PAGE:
Urban humans have lost much of their ability to digest plants


3D render of green, rod-shaped bacteria spread across a brown, featureless surface.

Cellulose is the primary component of the cell walls of plants, making it the most common polymer on Earth. It’s responsible for the properties of materials like wood and cotton and is the primary component of dietary fiber, so it’s hard to overstate its importance to humanity.

Given its ubiquity and the fact that it’s composed of a bunch of sugar molecules linked together, its toughness makes it very difficult to use as a food source. The animals that manage to extract significant calories from cellulose typically do so via specialized digestive tracts that provide a home for symbiotic bacteria—think of the extra stomachs of cows and other ruminants.

Amazingly, humans also play host to bacteria that can break down cellulose—something that wasn’t confirmed until 2003 (long after I’d wrapped up my education). Now, a new study indicates that we’re host to a mix of cellulose-eating bacteria, some via our primate ancestry, and others through our domestication of herbivores such as cows. But urban living has caused the number of these bacteria to shrink dramatically.

Finding the plant eaters

While cellulose-eating bacteria that make humans their home were found back in 2003, only a single species from this group has been identified since. The work here, done by a large international collaboration, focused on getting a more complete picture of what’s living in our guts. To do so, they obtained gut samples from humans and ruminants. These were used to obtain DNA from the bacteria that live there, which were used for DNA sequencing.

Computer analysis of DNA has gotten good enough that it can take all the sequences obtained from a random population of species and assemble the genomes of individual species from the mix. Those genomes were then compared to those of known cellulose-digesting bacteria to identify those with similar collections of genes. (Cellulose-digesters tend to build large protein scaffolds that allow specialized digestion enzymes to cluster together, and the researchers looked for genes with features that allow this sort of clustering.)

In the end, they identified 25 genomes from ruminants and another 22 from humans. An evolutionary analysis suggested there were four distinct groups of cellulose-digesting species in humans.

To get a better sense of these bacteria, the researchers obtained more human gut samples, along with those from other primates, as well as some vintage poop samples that humans left behind over 1,000 years ago—nearly 2,000 samples in total. One thing that was clear is that some of these lineages have a long history in our ancestors. Some of them have branches in many other primates (the researchers checked macaques, baboons, gorillas, and chimpanzees), but not present in ruminants.

The other thing that was clear is that their prevalence is changing with changes in the human diet. In non-human primates, the frequency of these bacterial strains was in the 30–40 percent range. That was similar to the frequencies seen in the old samples of human feces but higher than that seen in present humans. Here, there was a strong division. Present-day hunter/gatherers and those living in a rural environment, both of whom eat very high fiber diets, still had about 20 percent prevalence of these cellulose-digesting species. By contrast, those in industrialized countries had a prevalence under 5 percent.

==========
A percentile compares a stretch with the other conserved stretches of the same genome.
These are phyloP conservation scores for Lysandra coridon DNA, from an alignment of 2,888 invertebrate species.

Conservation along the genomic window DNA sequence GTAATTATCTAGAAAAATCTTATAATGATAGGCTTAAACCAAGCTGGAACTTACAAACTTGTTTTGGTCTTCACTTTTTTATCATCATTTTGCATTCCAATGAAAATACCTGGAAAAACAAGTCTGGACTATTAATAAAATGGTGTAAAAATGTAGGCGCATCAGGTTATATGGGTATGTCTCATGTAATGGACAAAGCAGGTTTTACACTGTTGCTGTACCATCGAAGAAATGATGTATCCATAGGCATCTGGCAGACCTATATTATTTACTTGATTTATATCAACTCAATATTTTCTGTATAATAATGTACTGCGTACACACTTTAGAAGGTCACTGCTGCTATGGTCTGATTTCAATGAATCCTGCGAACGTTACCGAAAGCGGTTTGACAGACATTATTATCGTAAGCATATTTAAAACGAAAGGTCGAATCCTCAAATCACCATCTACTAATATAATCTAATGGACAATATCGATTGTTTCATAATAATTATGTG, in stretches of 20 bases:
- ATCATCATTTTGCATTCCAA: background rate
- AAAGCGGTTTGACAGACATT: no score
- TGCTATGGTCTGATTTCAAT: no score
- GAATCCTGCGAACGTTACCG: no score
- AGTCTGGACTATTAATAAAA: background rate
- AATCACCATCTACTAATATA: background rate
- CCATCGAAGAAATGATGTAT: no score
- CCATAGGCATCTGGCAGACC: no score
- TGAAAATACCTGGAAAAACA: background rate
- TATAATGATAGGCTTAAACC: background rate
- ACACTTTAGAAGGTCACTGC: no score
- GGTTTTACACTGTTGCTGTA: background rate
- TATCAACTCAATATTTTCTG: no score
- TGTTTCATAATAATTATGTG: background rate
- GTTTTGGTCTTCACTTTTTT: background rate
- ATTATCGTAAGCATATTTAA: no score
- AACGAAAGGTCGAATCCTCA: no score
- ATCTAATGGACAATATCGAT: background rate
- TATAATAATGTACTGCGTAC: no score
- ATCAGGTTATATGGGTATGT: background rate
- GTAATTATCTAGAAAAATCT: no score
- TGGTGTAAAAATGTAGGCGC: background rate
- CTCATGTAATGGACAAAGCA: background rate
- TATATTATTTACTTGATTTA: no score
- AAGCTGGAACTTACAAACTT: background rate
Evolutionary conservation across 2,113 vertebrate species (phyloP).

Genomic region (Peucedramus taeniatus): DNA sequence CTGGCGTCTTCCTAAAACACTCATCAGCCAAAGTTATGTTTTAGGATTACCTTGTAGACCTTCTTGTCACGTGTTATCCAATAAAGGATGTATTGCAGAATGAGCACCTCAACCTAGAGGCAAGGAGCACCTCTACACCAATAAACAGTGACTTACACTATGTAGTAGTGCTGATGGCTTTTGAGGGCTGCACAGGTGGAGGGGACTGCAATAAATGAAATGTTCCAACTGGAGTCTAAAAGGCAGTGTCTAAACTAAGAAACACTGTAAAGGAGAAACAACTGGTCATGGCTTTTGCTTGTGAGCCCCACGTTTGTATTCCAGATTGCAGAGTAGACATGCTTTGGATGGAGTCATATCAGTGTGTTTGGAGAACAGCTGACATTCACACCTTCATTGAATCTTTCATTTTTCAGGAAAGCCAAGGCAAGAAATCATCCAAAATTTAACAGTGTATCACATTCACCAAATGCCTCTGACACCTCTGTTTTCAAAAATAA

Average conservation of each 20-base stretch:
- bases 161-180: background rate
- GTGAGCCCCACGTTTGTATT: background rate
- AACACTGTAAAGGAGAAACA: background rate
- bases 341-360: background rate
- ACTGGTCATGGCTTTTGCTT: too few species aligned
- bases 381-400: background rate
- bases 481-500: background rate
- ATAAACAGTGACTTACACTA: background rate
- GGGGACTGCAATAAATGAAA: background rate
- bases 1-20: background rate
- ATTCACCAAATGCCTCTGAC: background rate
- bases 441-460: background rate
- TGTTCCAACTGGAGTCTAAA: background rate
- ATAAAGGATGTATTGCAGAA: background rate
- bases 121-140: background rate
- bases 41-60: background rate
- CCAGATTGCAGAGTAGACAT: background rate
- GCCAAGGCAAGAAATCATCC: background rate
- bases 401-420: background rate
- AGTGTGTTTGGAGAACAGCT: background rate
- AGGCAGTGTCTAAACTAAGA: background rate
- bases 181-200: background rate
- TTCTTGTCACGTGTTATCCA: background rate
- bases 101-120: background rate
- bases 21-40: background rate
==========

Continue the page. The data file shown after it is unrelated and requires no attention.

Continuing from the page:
In general, the more fiber in the diet of a culture, the more diverse their cellulose-digesting bacteria were. So, their diversity in humans has been going down as more of our population has shifted into urban living.

Putting together the right genes

While humans contain strains that we got from our primate ancestors, there were additional strains present that didn’t match up quite as well. The researchers found that these strains grouped within those that are present in ruminants. “Our evolutionary analysis strongly suggests that [these strains] likely originated in the ruminant gut and later transferred to humans, possibly during domestication,” the researchers conclude.

The researchers also examined the other metabolic genes found in the genomes of cellulose-digesters. These indicated that there are additional adaptations to the animal’s diet. For example, the strains found in primate guts often had genes that enabled the digestion of chitin, a different polymer that is a major component of insect exoskeletons. By contrast, some human-specific strains had enzymes that can efficiently break down the cell walls of plants like rice, wheat, and corn.

The analysis of these other metabolic genes suggests that they were initially obtained from other bacteria found in the guts of animals. So, the process of horizontal gene transfer between species appears to be a key feature of the adaptation of cellulose-digesters to their hosts.

So, while humans lack specialized structures to digest cellulose, there’s still some cellulose digestion going on in our guts—although how much will depend a lot on our diets. To be clear, the bacteria that do the digesting are doing it for their own purposes. But the enzymes they use for the digestion have to be exported outside the cells, as it’s impossible to import the polymers inside bacterial cells. So at least some of the digestion products end up being taken by the human digestive system.

In addition, many gut bacteria use the energy they get from our food to produce chemicals that are helpful to humans—which may help explain some of the benefits of high-fiber diets. So, while these bacteria may be a minor component of our ability to process food, we may still learn that they make critical contributions to our health.

Science, 2024. DOI: 10.1126/science.adj9223  (About DOIs).


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